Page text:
Family therapy brings together family members to resolve a specific or ongoing conflict. The sessions are time limited in nature and seek to build healthy coping and communication skills. In family therapy we often see a preset idea that one person is the “problem.” The assumption is that if that individual gets help then the family will be free of its challenges. We understand this is a common understanding in family dynamics, but we find therapy works best when it’s a community effort. This is why at Resilience Lab we work diligently to ensure a non-judgmental environment. Family life is key to our well-being as individuals and we know it’s a sensitive area.
Some concerns that may bring a family into therapy include financial trouble, relationship dynamics, conflict between parents and children, substance abuse or physical or mental illness. While it’s possible only one individual may be experiencing one of the above challenges, the impacts of that experience can often have far reaching effects on other members of the family. For example, if a parent is smoking within the home, they may not smell the residue while the rest of the family is suffering. The smoking adult might suggest opening the windows, but the third hand smoke on furniture, walls and counters remain and can pose health risks for others.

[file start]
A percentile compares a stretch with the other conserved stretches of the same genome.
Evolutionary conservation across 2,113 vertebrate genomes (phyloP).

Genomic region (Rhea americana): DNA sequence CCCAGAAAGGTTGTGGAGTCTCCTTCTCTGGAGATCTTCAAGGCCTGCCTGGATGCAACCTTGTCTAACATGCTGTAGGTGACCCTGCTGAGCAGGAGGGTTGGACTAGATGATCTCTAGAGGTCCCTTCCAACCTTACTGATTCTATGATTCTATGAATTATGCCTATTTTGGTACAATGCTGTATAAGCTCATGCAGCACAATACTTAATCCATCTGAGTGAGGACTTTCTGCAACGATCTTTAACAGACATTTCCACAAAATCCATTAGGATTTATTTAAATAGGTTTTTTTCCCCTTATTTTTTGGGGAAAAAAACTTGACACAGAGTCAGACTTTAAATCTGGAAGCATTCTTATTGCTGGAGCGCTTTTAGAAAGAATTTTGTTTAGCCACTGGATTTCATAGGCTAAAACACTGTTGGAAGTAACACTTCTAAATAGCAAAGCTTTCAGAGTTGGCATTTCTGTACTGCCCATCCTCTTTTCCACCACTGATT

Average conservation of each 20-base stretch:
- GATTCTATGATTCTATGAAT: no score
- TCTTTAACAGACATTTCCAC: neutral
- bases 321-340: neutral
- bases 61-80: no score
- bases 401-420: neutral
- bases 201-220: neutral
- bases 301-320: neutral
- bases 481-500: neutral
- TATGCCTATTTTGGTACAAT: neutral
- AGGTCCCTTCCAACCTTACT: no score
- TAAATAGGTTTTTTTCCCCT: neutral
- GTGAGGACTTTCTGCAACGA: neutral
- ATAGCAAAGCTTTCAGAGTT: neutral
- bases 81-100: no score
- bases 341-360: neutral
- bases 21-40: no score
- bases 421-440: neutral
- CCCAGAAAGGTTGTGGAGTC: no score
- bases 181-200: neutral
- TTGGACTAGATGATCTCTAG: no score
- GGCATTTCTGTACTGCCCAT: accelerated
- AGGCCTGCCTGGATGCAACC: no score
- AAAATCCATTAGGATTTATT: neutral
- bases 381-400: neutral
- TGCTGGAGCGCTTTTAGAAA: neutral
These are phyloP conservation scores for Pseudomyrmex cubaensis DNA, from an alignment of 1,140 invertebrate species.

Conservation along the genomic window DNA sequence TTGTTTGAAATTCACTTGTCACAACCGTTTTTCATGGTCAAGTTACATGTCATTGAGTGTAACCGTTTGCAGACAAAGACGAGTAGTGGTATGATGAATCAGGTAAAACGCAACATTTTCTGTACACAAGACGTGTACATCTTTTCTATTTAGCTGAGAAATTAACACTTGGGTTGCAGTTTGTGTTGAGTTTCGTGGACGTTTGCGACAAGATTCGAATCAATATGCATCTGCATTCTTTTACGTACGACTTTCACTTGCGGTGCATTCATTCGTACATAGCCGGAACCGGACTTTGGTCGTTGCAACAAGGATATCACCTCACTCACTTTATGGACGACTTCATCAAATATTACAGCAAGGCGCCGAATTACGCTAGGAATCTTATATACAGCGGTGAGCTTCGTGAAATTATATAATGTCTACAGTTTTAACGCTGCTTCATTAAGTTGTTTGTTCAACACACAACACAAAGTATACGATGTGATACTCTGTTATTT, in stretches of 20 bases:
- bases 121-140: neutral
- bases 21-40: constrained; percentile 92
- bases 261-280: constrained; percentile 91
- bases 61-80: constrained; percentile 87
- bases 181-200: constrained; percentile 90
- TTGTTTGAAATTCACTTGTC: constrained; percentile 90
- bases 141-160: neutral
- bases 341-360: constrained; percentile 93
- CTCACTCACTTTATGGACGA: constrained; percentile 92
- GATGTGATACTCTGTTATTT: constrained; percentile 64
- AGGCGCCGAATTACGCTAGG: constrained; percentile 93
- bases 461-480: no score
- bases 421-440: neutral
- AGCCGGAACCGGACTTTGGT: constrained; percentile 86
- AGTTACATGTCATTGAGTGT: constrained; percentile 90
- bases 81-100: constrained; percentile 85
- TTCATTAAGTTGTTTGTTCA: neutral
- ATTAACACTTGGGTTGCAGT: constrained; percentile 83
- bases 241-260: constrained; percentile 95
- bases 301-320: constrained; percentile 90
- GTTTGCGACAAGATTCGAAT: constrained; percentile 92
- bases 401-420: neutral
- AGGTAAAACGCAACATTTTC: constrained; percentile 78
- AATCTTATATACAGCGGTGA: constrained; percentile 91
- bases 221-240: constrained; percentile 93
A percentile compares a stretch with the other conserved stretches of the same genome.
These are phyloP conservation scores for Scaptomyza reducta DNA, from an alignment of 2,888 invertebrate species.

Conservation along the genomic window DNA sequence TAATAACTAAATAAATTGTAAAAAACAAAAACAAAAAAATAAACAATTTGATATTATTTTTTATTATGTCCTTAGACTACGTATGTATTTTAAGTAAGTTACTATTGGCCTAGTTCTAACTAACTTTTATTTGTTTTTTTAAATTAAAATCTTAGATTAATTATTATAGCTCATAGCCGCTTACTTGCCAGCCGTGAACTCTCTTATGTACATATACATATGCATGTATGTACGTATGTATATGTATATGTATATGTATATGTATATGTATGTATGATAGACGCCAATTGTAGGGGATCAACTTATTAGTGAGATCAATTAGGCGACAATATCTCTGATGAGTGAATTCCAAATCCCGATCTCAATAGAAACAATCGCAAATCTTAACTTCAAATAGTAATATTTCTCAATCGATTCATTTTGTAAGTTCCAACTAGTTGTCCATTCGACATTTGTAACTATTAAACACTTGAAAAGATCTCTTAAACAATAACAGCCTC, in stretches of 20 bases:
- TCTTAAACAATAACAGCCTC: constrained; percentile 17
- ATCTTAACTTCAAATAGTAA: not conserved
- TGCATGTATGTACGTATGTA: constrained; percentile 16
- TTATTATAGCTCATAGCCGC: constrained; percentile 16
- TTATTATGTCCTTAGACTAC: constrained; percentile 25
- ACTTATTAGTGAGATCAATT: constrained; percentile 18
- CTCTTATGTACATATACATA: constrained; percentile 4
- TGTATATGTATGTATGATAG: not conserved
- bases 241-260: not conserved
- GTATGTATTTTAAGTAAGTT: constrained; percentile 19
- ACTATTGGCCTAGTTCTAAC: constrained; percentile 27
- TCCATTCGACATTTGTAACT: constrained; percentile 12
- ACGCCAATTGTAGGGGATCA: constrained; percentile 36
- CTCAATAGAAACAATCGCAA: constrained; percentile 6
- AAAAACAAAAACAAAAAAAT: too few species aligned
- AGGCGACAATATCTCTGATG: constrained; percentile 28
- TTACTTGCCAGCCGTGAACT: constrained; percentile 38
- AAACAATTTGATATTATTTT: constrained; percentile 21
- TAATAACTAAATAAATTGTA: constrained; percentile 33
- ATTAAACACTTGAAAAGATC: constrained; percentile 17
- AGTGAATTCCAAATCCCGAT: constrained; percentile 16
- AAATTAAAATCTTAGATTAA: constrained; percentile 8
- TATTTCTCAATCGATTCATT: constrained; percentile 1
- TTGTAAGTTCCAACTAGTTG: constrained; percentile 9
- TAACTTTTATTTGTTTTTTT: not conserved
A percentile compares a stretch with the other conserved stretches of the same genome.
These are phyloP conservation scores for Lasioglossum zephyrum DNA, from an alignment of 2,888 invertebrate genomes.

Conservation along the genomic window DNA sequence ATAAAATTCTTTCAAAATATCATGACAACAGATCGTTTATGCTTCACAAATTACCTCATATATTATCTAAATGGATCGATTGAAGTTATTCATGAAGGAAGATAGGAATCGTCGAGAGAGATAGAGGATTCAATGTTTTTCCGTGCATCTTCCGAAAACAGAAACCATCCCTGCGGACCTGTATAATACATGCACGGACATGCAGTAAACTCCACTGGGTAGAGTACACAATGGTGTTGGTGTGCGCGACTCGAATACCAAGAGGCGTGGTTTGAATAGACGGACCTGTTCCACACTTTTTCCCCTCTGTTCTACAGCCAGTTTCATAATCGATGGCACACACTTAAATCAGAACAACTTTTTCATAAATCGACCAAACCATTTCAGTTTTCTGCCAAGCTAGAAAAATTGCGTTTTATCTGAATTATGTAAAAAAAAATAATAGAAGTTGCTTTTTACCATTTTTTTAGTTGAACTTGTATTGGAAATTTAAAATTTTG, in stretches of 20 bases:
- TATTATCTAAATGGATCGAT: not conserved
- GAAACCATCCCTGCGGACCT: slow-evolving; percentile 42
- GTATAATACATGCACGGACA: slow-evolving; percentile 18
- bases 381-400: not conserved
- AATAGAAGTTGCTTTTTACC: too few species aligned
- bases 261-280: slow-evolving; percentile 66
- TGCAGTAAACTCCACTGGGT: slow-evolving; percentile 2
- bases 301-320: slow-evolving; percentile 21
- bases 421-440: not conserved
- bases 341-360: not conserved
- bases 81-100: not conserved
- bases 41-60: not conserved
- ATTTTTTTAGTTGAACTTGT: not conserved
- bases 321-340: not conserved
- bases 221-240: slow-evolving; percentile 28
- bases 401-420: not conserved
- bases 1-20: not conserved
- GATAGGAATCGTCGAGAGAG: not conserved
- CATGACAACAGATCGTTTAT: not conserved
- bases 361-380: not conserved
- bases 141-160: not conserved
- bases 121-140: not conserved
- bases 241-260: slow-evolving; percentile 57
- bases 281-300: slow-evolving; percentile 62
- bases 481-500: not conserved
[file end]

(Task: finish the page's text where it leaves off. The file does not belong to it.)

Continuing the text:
In another example, a parent may be struggling with anger issues that can affect the entire family. Instead of the home being a safe space, it may be a triggering and stressful environment that individuals would rather avoid altogether. This avoidance can sometimes mean spending time in less desirable places or with people who aren’t the best influences. Something that may seem like a personal issue only affecting the individual can quickly affect an entire family unite.
In either scenario, a therapist would listen to each family member’s concerns and help guide the narrative toward comprises and solutions. The therapist might also provide suggestions on how best to handle similar disagreements. In family therapy, you will also learn how individual habits can affect the group. By focusing on problem solving skills and communication skills, therapy will help the family understand how to improve their existing relationships and create a new sense of harmony. Family dynamics can be challenging, but with professional support, specific areas and tools for improvement are identified giving you and your family a clear path forward.